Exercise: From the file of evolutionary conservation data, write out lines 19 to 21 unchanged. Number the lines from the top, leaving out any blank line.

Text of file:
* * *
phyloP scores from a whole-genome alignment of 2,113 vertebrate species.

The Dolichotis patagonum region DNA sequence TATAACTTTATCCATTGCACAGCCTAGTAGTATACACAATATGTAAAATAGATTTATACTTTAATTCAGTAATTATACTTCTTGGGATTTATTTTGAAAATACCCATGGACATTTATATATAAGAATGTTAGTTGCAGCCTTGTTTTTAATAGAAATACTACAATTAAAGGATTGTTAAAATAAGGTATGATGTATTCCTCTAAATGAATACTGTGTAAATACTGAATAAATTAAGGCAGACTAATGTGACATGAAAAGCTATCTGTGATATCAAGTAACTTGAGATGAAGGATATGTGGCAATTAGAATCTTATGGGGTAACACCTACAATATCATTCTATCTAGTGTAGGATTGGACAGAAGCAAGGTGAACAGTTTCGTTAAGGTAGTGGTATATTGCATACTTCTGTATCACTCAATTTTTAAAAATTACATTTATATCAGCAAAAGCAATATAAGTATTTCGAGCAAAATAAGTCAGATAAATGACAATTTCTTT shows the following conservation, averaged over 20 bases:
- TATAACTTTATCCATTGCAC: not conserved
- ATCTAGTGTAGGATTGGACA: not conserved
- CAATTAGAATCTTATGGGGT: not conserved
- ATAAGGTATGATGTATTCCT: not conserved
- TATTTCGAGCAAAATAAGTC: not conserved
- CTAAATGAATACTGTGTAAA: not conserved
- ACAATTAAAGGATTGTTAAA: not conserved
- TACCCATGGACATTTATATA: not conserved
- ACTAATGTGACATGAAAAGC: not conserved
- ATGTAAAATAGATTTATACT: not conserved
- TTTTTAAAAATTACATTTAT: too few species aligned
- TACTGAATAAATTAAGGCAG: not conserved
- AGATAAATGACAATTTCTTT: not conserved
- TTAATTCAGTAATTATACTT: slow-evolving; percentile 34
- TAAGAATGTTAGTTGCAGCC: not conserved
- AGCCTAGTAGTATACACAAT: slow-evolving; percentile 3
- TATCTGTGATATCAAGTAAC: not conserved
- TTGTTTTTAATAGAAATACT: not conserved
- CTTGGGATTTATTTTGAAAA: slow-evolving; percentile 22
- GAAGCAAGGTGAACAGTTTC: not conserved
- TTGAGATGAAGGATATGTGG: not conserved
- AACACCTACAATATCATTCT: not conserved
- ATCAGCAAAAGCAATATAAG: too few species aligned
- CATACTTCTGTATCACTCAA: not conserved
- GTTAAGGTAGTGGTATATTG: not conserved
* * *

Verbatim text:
- TATCTGTGATATCAAGTAAC: not conserved
- TTGTTTTTAATAGAAATACT: not conserved
- CTTGGGATTTATTTTGAAAA: slow-evolving; percentile 22